3. Mr. Gundappa, learned Counsel for the Appellants, does not question the finding of the Subordinate Judge about the genuineness of Ex. A-2 and the payment it evidences by Narasamma. But he contends that the same did not operate to save the bar of limitation. He argues that the payment falls within Clause (2) of Section 21 as the same must be deemed to be by one of several joint contractors as referred to in that section. For this position he relies on a case reported in 'JIBAN KRISTA v. HARI NATH' : AIR1933Cal826 .
In that case the debt was due by two brothers and on a partition between them it was allotted to one of them. It was held that payment of interest by such brother would not save limitation as against the other brother unless there was an implied or express authority conferred by the partition arrangement to make such payment or interest. The latter portion of the headnote which has been stated above clearly distinguishes that case from the present which was clearly a case of only a payment by one of joint contractors.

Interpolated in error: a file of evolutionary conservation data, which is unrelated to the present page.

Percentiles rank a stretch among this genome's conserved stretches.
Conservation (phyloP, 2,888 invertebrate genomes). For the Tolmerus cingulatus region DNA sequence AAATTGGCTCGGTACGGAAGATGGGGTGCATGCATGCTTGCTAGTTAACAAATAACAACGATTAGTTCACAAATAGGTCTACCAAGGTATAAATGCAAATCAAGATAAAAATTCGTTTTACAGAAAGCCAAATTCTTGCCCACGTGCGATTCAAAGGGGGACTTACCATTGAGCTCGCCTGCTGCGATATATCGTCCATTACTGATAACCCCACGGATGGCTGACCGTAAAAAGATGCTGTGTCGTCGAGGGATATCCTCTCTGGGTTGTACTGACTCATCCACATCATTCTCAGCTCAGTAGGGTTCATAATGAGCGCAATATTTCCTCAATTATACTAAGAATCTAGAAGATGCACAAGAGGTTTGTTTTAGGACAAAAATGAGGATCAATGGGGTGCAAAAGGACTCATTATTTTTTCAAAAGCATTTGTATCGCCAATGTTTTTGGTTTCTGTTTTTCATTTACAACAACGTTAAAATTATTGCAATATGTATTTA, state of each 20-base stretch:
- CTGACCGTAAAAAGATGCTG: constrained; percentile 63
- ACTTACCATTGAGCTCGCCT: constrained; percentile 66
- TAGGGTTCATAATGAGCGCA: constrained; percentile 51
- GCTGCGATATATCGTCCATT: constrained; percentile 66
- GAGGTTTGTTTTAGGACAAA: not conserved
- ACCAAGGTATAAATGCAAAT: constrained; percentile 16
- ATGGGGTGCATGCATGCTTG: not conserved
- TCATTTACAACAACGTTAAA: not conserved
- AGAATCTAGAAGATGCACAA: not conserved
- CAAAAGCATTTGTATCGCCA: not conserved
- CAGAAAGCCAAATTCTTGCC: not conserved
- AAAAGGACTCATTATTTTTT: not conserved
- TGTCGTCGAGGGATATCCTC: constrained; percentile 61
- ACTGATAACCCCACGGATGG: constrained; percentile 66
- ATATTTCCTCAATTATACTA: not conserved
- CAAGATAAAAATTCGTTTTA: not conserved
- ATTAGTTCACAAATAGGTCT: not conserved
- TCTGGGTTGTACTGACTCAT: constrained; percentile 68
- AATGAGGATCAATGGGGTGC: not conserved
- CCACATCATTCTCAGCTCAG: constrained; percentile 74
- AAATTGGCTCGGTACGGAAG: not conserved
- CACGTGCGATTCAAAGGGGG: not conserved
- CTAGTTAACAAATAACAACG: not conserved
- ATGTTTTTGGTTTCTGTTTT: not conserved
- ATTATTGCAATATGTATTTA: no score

The next case he has referred to is 'PANGOU-DAYA PILLAI v. UTTANDTYA PILLAI', AIR 1938 Mad 774. That case, however, merely lays down that a person who as manager of a family originally contracted a loan cannot keep it alive against the other members of the family even assuming that it is a debt binding on the family by making payments towards the loan after partition has been effected between himself and those other members subsequently. That case is obviously therefore not applicable to the present case.
4. In the present case, the finding of the lower Appellate Court with which we entirely agree is that Lingegowda was made responsible for the debt and was directed and authorized by the other members to pay it up and it was in pursuance of such a direction or authorization that he and after him his widow made the payments. Lingegowda as well as his widow were persons liable to pay the debt within the meaning of Section 20 of the Limitation Act. That section provides that where principal or interest on a debt is paid by a person liable to pay the debt or by his agent duly authorized in this behalf, a fresh period of limitation shall be computed from the time when the payment is made; and as has been pointed out by Sadasiva Ayyar, J. in 'GOVINDASWAMI PILLAI v. DESAI GOUNDAN', 44 Mad 971 in construing the words 'agent duly authorized' the Courts ought to be as liberal as possible provided the evidence of the payment is in writing binding the debtor.